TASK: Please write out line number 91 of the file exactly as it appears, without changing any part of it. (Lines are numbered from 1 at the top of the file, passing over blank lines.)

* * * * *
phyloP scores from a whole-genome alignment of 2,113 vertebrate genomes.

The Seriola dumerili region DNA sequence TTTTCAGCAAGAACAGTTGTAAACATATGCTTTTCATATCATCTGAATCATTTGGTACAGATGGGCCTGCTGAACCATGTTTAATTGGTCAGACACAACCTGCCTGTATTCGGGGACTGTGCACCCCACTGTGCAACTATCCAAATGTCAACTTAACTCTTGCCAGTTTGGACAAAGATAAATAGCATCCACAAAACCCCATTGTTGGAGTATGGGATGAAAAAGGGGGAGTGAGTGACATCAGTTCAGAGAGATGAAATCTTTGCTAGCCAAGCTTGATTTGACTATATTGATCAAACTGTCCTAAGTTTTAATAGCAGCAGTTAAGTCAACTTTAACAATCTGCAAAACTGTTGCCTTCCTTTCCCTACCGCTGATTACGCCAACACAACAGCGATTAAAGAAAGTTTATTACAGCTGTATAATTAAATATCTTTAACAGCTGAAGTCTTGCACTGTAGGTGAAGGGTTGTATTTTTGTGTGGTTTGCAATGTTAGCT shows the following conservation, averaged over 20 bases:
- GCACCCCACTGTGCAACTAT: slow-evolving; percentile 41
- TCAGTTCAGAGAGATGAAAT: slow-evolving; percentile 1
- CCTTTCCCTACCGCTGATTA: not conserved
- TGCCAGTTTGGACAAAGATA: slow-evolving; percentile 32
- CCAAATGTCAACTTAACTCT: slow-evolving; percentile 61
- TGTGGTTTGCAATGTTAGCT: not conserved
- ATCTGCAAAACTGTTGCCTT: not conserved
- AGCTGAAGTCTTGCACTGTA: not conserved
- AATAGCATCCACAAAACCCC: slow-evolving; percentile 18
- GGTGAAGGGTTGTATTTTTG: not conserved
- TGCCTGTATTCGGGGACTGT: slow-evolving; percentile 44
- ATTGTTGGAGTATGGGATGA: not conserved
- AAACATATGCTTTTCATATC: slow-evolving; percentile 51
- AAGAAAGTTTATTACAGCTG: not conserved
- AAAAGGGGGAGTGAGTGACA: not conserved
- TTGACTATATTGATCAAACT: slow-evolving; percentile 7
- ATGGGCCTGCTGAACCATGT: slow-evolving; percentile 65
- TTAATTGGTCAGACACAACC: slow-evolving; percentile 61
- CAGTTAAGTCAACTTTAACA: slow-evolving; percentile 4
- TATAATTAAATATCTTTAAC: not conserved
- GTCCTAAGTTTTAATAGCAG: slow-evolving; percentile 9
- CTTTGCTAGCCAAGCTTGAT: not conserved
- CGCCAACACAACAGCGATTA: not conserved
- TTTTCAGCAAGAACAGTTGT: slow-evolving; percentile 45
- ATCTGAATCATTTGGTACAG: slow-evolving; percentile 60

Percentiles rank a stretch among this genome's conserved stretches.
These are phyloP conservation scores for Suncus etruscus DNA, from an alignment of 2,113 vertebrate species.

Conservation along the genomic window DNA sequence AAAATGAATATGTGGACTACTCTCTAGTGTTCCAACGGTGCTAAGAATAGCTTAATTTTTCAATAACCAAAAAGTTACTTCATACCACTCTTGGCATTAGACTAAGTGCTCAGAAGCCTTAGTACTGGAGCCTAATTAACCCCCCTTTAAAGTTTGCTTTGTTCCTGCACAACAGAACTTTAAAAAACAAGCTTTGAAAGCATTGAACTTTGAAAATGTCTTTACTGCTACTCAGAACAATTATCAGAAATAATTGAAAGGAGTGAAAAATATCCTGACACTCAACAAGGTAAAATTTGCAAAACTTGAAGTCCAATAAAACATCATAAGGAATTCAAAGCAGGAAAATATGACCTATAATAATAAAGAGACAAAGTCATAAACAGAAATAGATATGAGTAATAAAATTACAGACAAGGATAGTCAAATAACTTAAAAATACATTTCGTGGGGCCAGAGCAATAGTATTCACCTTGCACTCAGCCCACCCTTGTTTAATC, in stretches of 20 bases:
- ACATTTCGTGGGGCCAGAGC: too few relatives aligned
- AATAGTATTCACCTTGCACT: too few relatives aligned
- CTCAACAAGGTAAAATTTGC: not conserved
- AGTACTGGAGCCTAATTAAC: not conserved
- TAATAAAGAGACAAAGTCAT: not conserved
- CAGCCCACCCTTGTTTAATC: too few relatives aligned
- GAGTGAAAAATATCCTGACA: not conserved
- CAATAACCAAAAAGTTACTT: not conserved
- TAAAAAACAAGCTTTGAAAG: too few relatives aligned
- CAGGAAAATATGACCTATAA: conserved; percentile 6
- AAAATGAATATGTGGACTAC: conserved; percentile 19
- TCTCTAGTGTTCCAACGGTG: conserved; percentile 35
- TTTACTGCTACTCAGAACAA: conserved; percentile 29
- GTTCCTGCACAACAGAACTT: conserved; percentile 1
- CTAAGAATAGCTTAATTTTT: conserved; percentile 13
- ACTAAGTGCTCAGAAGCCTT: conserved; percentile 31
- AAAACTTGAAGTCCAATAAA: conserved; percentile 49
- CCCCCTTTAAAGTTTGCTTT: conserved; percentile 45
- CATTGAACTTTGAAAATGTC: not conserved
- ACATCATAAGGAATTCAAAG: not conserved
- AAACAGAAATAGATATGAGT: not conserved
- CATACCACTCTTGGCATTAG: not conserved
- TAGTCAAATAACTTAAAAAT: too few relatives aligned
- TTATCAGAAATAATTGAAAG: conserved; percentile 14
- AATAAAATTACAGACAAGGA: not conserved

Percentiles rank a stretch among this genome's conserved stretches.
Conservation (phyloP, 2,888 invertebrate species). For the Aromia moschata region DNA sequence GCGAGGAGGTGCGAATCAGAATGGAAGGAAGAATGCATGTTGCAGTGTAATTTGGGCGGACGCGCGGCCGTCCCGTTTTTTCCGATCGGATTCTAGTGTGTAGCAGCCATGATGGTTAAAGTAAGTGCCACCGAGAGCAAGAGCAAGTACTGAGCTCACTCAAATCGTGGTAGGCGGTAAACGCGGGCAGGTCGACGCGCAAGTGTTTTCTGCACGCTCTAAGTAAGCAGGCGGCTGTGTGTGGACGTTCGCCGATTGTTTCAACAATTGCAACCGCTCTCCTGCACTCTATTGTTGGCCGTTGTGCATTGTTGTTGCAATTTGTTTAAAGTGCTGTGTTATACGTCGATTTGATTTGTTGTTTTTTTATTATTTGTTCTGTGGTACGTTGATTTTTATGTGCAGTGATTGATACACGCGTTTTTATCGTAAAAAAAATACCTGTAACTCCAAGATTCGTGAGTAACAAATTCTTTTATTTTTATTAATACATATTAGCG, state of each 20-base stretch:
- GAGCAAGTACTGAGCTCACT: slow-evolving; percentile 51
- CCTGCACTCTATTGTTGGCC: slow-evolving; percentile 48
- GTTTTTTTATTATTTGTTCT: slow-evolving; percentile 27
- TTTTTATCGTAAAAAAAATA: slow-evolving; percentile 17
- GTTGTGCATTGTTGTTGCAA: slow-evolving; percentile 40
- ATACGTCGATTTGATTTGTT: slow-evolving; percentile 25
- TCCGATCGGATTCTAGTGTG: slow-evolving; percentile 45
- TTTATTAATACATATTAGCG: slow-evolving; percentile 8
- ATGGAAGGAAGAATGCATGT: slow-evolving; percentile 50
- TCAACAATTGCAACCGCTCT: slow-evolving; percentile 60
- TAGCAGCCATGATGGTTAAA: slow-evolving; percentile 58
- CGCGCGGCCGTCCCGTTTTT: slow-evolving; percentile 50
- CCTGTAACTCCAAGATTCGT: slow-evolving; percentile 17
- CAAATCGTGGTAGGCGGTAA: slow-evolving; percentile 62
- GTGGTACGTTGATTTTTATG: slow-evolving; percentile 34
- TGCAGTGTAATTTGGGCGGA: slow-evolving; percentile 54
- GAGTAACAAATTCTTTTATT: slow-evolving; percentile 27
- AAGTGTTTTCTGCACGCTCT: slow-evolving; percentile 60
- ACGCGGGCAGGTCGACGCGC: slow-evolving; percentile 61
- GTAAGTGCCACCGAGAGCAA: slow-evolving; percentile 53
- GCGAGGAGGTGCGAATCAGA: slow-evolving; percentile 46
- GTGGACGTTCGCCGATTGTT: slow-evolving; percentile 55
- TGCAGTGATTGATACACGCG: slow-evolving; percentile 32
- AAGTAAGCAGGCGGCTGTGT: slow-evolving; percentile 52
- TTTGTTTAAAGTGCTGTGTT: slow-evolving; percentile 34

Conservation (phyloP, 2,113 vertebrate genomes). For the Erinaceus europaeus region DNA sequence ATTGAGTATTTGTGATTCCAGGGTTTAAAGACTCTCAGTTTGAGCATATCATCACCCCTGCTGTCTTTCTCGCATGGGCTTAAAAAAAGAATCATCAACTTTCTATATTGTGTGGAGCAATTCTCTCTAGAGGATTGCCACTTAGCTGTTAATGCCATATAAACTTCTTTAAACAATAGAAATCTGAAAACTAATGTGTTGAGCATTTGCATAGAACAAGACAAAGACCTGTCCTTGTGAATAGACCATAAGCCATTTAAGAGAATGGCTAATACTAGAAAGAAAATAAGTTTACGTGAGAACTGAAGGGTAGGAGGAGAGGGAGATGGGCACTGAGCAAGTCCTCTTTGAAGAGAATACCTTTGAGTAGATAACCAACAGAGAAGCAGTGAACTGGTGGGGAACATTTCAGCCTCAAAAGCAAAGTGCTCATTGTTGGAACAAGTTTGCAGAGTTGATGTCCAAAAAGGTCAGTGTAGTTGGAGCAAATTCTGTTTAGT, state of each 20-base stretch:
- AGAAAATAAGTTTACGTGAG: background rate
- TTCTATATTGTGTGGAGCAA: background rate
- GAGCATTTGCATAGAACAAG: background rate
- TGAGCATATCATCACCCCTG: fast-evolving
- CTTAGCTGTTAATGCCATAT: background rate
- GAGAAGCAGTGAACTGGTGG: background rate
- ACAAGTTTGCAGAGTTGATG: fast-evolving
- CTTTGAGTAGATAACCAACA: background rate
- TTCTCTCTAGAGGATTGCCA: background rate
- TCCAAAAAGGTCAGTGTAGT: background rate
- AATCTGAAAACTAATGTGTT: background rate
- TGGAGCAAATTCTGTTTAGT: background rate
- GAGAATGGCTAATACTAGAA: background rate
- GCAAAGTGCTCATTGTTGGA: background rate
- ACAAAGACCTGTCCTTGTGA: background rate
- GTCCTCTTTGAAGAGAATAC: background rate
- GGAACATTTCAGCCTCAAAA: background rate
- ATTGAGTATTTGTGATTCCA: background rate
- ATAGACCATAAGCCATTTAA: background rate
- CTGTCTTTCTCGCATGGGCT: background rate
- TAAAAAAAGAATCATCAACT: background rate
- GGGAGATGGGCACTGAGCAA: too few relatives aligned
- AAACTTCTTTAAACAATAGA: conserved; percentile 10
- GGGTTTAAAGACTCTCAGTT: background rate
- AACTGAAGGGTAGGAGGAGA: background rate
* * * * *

- CTTTGAGTAGATAACCAACA: background rate